While events of human violence may occur on just a single day, their impact on survivors and their families and can last a lifetime.
The complex multiple effects of extreme violence on human beings demand equally complex methods for discovery and treatment. Observing and caring for the scars of torture on a survivor’s body requires different skills than appreciating the inner suffering of a survivor of sexual violence. Some effects of violence are deeply personal and individualized; others seem to be almost universal.
To understand the suffering and resiliency created by human aggression throughout the world, HPRT has used many separate but interlocking methods to generate new, effective therapeutic insights. These methods and practices include knowledge gained from clinical experience, qualitative and quantitative research, epidemiology, oral histories, and the arts.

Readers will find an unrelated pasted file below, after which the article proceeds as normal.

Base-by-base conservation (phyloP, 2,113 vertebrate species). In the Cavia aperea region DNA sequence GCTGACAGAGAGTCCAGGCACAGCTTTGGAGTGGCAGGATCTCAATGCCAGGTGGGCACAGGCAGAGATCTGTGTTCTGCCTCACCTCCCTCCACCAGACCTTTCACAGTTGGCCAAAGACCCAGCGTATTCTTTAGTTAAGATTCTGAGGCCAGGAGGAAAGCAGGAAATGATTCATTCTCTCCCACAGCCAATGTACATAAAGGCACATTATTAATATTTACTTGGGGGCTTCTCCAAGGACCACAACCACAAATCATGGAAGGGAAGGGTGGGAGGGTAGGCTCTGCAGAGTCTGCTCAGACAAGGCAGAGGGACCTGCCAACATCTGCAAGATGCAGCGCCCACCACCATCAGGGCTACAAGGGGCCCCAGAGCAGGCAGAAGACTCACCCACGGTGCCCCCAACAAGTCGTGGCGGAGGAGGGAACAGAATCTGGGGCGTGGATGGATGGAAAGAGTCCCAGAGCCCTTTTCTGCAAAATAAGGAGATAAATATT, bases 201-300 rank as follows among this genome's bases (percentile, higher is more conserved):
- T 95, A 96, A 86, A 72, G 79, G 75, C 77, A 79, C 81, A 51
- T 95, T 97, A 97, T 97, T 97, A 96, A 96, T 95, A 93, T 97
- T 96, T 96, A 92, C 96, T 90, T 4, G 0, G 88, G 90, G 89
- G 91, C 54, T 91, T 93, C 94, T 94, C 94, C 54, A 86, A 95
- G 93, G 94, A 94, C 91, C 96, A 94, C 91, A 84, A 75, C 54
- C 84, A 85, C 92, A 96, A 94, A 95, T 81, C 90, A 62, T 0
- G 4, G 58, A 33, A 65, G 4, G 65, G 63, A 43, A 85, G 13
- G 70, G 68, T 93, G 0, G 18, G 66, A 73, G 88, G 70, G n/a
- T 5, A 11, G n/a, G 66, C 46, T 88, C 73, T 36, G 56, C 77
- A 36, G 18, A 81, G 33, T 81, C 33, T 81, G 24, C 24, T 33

HPRT, since it was founded in 1981, has used what is known as a “phenomenological approach.” This approach places aside all presumed knowledge as to the nature of the refugee experience and its medical and psychiatric outcomes. The validity of the current “knowledge” is suspended. It is considered to be neither right nor wrong. To develop a “new” science of healing for survivors of mass violence, for example, HPRT clinicians had to confront their cases directly, without current scientific biases clouding a direct and fresh understanding of the phenomena being observed.
Through this approach of mutual engagement, continued over two decades, a very exciting new area of knowledge evolved. Click here for an extended discussion of HPRT’s methodology.